The signing of the Maastricht Treaty marked the first step towards the establishment of the European Union (EU) as we know it today. Now, 25 years later, it is time to take stock. Has the EU lived up to expectations? Is it up to the task of addressing the problems of our time – the euro crisis, the refugee crisis, Brexit and rising anti-European populism, with Trump as just the latest variation on this theme? Has the ideal of an integrated Europe become obsolete? We asked a number of Maastricht professors for their views. If it were up to Luc Soete, professor of International Economic Relations, Brussels should be given more power.
“It’s worth celebrating that 25 years ago we took a big step towards further economic and monetary integration. I see that as a positive development which was scuppered by the referendum in 2005, when the Netherlands and France said ‘no’ to the European constitution drawn up during the Convention between 2002 and 2003. I still consider it a political disgrace that the Netherlands didn’t sign; a fault line in the European project. Balkenende and the other Dutch politicians placed no value on it. If the Convention had come through we’d now have had more political integration, not just economic.
Why is economic integration not enough?
“My view is that further integration, even with the Convention as a step towards political integration, was unworkable because it’s solely based on economic integration. The EU is founded upon treaties and agreements that foster prosperity and internal trade. Take the establishment of a single currency union and the Schengen Agreement, which promotes the mobility of people and goods. All these economic benefits have led not to more political unity but rather to the opposite. The more prosperity there is, the more people go in search of their own identity – a movement we’re seeing now.”
How can the Netherlands, as one of the founders and a staunch supporter of the EU, have become so anti-European?
“One reason is that the Netherlands has mainly gone in for self-interest: what are we putting in and what are we getting out? It’s a mentality inspired by the UK under Thatcher: ‘We want our money back.’ The economic calculations of what the Netherlands gives and gets in return, where we’re a net contributor, are distorted and inaccurate. Yet Balkenende propagated this line of reasoning, which puts national above European interests. As I see it, this contributed to the Dutch rejection of the Convention. The second cause of the Dutch turnaround was the criticism of the ruling ‘purple’ coalition of liberals and social democrats by Pim Fortuyn and others. This opposition to elitist governance culture emerged early in the Netherlands, and has been much harsher than in other places. But you see that same elite governance culture in Europe, in the distance between the European Parliament and the citizen.”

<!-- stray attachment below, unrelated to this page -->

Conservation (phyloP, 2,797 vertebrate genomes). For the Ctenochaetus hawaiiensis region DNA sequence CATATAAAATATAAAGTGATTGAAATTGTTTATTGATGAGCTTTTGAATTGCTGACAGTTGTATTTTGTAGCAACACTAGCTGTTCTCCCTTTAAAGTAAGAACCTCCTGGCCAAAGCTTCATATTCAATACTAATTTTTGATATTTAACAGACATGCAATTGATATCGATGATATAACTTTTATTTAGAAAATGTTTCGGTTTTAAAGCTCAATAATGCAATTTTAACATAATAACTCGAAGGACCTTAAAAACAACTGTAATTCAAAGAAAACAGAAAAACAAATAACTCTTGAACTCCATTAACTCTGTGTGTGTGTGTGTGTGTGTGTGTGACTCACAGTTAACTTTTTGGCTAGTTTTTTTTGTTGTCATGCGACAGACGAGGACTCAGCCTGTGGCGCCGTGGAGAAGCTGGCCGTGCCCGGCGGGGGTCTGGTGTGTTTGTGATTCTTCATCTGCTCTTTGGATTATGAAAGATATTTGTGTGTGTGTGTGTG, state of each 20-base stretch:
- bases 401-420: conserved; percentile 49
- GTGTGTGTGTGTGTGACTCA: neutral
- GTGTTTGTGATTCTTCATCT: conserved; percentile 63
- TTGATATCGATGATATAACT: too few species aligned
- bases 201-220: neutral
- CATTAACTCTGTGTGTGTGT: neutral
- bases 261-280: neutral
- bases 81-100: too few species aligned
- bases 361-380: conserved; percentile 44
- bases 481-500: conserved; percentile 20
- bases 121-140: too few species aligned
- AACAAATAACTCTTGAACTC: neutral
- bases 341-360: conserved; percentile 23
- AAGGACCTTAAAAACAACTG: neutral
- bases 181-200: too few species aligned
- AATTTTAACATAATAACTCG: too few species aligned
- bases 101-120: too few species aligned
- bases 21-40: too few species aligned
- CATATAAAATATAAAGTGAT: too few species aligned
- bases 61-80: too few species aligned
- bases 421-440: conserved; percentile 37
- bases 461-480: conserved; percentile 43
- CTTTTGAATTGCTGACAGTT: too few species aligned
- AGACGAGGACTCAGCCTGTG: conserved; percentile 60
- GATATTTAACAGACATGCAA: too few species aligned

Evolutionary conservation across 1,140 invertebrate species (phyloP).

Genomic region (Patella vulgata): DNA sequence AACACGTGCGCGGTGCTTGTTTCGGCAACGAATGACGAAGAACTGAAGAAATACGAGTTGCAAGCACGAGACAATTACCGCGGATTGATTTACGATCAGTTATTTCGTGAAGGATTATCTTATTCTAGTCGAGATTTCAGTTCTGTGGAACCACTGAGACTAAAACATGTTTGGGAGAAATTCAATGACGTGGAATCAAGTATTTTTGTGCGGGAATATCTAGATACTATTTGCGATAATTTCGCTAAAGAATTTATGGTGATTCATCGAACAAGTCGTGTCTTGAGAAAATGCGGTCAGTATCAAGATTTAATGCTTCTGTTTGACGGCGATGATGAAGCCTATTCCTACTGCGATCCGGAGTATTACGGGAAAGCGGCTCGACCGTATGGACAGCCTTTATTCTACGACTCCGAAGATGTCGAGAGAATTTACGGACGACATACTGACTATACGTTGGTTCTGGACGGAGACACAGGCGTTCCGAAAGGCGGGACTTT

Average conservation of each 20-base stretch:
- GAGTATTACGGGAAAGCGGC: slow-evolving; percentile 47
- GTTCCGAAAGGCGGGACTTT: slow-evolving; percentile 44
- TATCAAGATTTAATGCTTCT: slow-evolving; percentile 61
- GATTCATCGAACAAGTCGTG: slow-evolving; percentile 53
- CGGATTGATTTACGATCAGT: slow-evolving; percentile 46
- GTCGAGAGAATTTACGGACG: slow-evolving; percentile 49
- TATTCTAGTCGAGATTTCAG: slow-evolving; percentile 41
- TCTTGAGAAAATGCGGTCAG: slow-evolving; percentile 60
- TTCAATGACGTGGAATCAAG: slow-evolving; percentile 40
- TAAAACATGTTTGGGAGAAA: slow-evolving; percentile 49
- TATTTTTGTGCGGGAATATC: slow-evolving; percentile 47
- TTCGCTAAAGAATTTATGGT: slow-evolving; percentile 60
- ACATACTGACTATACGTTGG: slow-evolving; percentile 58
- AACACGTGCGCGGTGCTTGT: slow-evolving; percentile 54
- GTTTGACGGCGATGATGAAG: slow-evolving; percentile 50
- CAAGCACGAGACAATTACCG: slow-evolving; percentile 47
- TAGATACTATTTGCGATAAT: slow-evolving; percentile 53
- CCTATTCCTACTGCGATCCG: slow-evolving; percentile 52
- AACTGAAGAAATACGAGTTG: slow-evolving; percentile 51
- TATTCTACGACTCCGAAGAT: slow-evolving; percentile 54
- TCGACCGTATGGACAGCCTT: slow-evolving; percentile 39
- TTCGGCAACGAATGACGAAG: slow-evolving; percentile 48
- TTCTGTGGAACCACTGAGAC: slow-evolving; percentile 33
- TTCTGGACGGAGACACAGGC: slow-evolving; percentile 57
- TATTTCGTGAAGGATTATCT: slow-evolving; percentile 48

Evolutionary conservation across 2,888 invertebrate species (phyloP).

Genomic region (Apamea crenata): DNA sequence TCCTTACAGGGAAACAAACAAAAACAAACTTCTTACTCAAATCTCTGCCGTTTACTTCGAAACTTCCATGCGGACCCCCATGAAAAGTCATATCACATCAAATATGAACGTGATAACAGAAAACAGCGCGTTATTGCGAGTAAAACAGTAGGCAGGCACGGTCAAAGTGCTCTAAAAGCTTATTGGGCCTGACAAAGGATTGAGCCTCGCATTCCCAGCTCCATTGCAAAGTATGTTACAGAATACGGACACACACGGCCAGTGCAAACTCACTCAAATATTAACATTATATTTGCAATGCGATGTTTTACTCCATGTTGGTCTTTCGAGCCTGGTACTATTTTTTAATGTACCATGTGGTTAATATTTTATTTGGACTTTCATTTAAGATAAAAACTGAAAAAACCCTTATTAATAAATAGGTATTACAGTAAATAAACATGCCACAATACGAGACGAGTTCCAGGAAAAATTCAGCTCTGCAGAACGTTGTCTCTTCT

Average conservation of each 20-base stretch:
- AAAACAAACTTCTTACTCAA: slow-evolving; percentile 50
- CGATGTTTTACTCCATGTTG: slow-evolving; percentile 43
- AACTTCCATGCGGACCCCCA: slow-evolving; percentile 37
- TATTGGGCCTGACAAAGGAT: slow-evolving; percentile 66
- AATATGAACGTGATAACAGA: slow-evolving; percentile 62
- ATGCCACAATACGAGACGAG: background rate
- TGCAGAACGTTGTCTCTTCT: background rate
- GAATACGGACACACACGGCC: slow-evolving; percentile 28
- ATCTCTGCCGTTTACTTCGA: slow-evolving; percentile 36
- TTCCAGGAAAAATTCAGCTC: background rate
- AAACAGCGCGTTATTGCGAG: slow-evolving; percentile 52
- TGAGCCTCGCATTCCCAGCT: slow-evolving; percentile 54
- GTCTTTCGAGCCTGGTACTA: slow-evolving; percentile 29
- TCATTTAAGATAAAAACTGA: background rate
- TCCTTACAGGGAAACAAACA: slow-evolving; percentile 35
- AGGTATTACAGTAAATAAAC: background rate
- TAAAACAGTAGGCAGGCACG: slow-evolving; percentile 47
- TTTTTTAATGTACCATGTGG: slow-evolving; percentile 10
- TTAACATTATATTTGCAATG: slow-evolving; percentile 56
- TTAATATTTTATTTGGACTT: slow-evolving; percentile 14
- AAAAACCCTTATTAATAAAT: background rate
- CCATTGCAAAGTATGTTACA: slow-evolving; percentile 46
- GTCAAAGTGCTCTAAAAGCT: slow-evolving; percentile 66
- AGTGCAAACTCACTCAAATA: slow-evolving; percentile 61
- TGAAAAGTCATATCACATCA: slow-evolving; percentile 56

Why can’t and won’t Dutch politicians explain how important Europe is for us?
“I don’t know. I’ve spent the last 20 years being frustrated at the way Dutch politicians talk about Europe. For years the Dutch media have been giving huge amounts of airtime to critics of Europe; there’s a lot less of that in Germany or Belgium. That brings me back to the Convention, where not only politicians dropped the ball, but academics too. Ronald Plasterk, who was then still a professor, was president of a group of academics that spoke out influentially against the referendum. They saw the Brussels framework programmes, which distributed research funding, as too bureaucratic. No doubt about it, but that was no reason to vote down the Convention. Why is there so much bureaucracy? Because the European Court of Auditors requires the agencies responsible for allocating research funds in the EU to have you answer all sorts of questions, fill in all kinds of forms, declare your hours and so on. Check upon check upon check, all typical of Europe, but imposed by the member states because it involves European tax revenues that go to a number of member states. In my view, it’s the height of duplicity. Fortunately a lot of that excessive red tape has since been phased out.”
You believe the future of the EU lies in further integration, but the current trend is towards “own country first”. What now?